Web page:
On weekends, the towpath crawls with boy scouts whom some people consider a species of pest. (Until the National Park Service planted 100-pound concrete mile posts, scouts frequently uprooted the mile markers of their troop numbers.) I passed troops from Bethesda and Hagerstown, and sat in on the Sunday service at milepost 175 of Troop 603 from Delaware, Scoutmaster Ed Kuenzle at the pulpit. Perhaps the feeling of history that pervades the path inspired him, for he urged the nine hellions in his charge to "remember our mothers and grandmothers and our great-grandparents." The troop then sang "Kumbyah," Kuenzle performing the song in sign language which helped him remember the words.
All along the path, there are suspensions of time in which it is hard to tell the present from the past.
"When I took my bike trip it was like traveling in time," said Larry Woods describing his bike trip down the towpath to Georgetown from his home in Shepherdstown, W.Va., 72 miles up river. "I could hear the bugles and the voices that cried 'Lock ready, Lock ready.' When I got to Great Falls, a canal boat was locking through, and people were dressed up in costumes. I thought I was in the 19th century even though there were hundreds of tourists with Kodaks and Bermuda shorts."
For a hiker, this phenomenon is partially a function of taking two weeks to cover a distance a car can span in three hours--of living outside and gauging time by the sun. What Douglas called a certain "understanding" of nature comes to people traveling at such a pace. To be frank, it is hard to say if the understanding is the same along the stretch where the towpath is paralleled by Interstate Rte. 70 and the pastoral soundtrack consists of belching tractor-trailers. During this bleak segment I could not help feeling as if my car had broken down somewhere on the median and I was in the middle of a 185-mile walk to a gas station.
Elsewhere, the towpath is steeped in the loud quiet of the woods. At evening the croaking frogs sounded like buzzers at high school basketball games; at dawn the birds were deafening. Even the trains booming through the valley at all hours of the night are of a piece with the place, for it was the new age of the railroad that eclipsed the era of the canal.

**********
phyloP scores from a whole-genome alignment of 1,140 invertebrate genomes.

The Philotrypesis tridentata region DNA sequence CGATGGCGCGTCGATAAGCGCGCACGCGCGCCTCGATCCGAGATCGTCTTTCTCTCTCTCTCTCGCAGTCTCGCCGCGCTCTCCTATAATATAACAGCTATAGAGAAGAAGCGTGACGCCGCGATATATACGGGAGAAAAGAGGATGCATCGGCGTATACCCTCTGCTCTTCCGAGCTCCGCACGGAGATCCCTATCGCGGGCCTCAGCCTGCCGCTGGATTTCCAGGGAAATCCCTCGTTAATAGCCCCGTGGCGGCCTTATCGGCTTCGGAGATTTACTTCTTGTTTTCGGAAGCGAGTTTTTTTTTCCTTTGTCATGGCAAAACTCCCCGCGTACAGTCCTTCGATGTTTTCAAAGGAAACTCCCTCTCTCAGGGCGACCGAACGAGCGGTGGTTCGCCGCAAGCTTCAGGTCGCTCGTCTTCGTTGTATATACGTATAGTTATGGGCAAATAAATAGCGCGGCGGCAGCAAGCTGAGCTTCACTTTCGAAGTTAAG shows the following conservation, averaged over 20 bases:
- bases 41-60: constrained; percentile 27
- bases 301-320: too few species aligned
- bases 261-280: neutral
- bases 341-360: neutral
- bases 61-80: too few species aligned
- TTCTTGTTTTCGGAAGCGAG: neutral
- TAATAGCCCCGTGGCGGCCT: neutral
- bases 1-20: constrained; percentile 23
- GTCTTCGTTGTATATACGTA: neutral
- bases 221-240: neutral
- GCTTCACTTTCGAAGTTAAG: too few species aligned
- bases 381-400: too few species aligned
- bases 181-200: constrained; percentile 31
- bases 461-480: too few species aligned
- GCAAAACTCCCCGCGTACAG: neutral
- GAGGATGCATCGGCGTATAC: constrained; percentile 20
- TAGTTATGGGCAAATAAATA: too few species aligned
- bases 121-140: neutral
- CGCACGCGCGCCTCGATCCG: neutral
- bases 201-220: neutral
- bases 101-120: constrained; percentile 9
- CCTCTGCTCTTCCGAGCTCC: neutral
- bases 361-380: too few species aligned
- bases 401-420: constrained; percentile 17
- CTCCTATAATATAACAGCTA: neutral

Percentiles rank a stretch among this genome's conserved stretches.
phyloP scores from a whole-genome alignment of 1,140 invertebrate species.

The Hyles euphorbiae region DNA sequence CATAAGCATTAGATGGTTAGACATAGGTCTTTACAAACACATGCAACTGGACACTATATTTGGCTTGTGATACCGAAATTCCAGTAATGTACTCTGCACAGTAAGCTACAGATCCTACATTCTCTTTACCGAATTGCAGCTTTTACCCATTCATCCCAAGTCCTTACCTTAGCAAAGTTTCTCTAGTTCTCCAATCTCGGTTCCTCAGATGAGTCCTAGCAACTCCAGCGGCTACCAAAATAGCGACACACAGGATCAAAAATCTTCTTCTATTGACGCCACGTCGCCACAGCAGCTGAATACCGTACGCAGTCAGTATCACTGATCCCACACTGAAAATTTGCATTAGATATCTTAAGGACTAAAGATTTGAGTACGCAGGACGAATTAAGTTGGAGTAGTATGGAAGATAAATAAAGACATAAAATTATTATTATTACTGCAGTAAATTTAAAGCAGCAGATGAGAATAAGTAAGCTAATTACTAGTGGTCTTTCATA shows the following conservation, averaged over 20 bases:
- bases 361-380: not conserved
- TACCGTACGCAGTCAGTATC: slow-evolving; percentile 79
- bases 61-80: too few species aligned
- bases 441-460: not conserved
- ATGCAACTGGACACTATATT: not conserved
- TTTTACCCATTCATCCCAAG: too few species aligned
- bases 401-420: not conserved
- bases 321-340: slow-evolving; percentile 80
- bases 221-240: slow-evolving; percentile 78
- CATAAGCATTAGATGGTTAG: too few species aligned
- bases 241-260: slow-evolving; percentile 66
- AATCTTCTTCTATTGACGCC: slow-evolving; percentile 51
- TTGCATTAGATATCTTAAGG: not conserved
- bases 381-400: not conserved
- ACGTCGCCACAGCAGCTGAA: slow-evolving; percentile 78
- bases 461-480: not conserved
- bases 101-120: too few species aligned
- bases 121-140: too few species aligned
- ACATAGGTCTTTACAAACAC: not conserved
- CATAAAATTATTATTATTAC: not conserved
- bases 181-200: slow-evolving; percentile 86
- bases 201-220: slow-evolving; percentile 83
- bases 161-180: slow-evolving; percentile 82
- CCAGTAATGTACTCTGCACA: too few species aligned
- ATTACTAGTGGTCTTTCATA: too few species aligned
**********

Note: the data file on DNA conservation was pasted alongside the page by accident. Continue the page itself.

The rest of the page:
Passing cemeteries of canal workers, caves and quarries, a bend in the Potomac where whiskey once spilled into the river and caught fire, the towpath leads past limestone kilns and old cement plants to the legends of headless men. It runs past the ford where Lee's Confederate Army crossed the rain-swollen Potomac after the carnage of Antietam.
History and stories, and the names of people lie at every turn. Zip, Punt, Pickles, Billyo, Trough Mouth, Satchel Face, Chow-Wow, Snoggles and Socrates were names that once were shouted out along the canal. The people I wished still lived were the Stumph sisters--saloon-keeper Gene Stumph's quintet of red-haired daughters who were said to be such pretty sights to the boatmens' eyes that they became landmarks of the upper canal.
Mostly, my companions were the canal and the river, and after a while I was preoccupied by the river. It would wander in and out of view. A breeze might bring its dank metallic smell. On cold mornings its surface smoked. Mist coiled about the sycamores and maples and wreathed the long traveling boughs of elms. Winds blew white-capped waves against the current. The wake of a passing boat spread a widening furrow that slopped against a muddy bank, filling the tracks of raccoons.
The Potomac went through gorges, branched around islands, received other rivers. In the mountains it danced and jabbered in its bed. It tore itself into rapids, raving and boiling, and then grew sedate and sluggish in stretches of slackwater. It sledded massively over dams, and stormed through falls in thundering cataracts. It came to a sort of restfulness where I left it, reposing with placid grandeur in the upper reaches of seatide.
The river is more than 500 million years old, yet it seemed newborn each morning. Indeed, beside the ruins of the canal, the boarded-up lock houses, the people who'd come and gone, it seemed to flow outside time completely.